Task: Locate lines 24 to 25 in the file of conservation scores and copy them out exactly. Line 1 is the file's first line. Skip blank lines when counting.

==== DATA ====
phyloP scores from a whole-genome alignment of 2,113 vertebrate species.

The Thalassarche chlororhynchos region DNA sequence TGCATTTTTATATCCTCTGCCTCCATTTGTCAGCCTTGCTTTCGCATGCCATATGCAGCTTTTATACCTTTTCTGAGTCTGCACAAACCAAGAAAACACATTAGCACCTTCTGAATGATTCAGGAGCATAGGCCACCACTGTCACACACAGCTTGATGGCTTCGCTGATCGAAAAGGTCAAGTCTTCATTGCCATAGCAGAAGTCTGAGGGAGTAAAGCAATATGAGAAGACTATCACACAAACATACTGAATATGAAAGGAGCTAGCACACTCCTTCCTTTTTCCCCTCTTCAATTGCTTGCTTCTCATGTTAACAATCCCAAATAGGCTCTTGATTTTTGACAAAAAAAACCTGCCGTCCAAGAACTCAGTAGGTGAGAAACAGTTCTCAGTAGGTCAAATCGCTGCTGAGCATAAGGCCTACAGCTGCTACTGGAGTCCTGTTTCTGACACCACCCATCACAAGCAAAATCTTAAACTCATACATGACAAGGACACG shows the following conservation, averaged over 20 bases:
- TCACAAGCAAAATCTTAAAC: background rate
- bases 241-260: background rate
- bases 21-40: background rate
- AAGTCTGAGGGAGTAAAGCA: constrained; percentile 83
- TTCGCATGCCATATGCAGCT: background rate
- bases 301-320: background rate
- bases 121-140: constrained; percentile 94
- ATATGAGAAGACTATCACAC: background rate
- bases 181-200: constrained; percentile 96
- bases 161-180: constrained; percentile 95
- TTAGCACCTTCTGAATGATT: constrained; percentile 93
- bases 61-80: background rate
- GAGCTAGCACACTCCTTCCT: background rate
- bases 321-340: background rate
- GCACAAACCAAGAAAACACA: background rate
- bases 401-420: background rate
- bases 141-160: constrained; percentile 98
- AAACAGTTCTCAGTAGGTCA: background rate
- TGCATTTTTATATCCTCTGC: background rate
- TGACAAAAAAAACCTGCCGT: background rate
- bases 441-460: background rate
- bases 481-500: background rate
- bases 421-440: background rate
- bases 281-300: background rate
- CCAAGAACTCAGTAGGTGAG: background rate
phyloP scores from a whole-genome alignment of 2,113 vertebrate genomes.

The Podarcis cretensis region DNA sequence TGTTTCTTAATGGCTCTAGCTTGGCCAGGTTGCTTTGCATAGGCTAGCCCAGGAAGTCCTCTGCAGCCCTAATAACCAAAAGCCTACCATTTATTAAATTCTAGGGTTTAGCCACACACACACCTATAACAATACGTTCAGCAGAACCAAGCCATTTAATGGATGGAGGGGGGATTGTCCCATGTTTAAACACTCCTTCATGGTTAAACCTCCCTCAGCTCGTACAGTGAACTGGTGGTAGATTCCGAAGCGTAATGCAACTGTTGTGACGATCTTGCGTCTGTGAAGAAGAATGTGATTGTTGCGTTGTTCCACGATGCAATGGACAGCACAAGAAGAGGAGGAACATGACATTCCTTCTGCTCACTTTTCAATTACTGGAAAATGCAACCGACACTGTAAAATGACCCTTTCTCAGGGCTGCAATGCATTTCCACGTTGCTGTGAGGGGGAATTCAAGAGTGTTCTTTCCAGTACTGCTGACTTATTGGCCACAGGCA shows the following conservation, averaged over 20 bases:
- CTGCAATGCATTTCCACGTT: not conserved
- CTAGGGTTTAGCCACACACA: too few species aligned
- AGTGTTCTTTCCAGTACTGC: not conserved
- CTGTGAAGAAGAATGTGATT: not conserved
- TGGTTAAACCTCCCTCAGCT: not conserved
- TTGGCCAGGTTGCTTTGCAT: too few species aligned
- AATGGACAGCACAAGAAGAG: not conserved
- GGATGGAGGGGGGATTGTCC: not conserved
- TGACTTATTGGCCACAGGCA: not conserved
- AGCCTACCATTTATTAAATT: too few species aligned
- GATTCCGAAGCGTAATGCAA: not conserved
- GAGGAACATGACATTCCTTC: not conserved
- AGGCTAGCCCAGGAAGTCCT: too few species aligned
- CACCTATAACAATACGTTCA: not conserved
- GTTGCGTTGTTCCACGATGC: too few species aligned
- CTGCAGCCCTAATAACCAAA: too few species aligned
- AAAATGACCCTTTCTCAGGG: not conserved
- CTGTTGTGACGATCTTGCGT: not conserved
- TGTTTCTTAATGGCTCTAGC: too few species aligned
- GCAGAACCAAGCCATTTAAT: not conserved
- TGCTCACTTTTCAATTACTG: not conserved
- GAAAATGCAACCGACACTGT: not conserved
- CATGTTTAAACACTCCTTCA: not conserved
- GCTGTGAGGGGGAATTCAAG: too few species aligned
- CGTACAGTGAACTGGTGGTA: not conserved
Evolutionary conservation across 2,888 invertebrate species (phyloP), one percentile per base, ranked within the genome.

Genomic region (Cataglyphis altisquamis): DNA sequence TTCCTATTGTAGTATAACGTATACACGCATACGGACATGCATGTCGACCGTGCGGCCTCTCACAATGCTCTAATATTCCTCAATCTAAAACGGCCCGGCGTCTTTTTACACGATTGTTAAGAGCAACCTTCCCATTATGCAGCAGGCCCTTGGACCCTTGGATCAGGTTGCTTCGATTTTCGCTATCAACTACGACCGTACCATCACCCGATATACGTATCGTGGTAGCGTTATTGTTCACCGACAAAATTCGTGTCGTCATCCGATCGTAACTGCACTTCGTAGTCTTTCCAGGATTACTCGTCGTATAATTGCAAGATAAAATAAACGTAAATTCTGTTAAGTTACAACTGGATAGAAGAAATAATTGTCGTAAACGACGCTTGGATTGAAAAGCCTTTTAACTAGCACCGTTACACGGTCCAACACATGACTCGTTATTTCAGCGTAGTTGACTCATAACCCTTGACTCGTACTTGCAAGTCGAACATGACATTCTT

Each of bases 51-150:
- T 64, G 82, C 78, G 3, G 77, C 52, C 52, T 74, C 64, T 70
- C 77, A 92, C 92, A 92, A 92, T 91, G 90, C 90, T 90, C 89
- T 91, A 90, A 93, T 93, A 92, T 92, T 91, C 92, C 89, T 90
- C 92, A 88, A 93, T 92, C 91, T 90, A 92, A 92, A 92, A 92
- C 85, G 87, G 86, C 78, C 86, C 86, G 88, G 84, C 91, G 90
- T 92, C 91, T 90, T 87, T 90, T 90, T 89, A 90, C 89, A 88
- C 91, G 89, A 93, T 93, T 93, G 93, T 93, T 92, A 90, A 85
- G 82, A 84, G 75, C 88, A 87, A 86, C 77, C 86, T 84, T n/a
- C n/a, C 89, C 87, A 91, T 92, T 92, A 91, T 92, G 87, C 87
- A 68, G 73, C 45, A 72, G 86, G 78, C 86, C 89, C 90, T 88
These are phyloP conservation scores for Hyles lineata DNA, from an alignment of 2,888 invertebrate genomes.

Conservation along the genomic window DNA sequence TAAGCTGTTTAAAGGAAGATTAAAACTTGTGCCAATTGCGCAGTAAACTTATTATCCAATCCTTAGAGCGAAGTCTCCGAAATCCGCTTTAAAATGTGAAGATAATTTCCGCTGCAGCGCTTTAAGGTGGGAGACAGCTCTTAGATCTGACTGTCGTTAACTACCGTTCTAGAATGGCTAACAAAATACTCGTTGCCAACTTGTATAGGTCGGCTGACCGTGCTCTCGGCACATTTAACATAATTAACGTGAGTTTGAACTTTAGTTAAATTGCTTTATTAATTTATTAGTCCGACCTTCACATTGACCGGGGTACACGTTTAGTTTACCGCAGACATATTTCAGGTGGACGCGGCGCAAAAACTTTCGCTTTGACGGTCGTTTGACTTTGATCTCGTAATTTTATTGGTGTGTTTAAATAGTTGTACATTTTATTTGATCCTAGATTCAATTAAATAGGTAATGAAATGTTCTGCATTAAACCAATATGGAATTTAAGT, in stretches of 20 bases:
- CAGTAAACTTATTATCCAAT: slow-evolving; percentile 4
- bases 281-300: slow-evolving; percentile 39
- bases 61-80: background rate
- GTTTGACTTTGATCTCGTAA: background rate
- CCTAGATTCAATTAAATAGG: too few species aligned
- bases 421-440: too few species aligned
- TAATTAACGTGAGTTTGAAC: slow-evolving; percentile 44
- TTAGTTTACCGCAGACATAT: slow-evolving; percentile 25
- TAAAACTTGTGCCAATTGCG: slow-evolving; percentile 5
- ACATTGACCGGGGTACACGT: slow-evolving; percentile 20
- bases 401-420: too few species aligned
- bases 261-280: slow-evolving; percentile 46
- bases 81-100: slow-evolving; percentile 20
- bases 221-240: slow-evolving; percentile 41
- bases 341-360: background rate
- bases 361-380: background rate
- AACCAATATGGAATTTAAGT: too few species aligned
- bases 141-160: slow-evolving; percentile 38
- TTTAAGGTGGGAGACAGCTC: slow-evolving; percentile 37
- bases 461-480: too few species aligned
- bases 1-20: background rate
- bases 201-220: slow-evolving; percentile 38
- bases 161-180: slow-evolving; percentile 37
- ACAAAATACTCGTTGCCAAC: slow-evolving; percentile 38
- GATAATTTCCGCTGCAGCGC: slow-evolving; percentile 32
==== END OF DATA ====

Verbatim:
- bases 481-500: background rate
- bases 421-440: background rate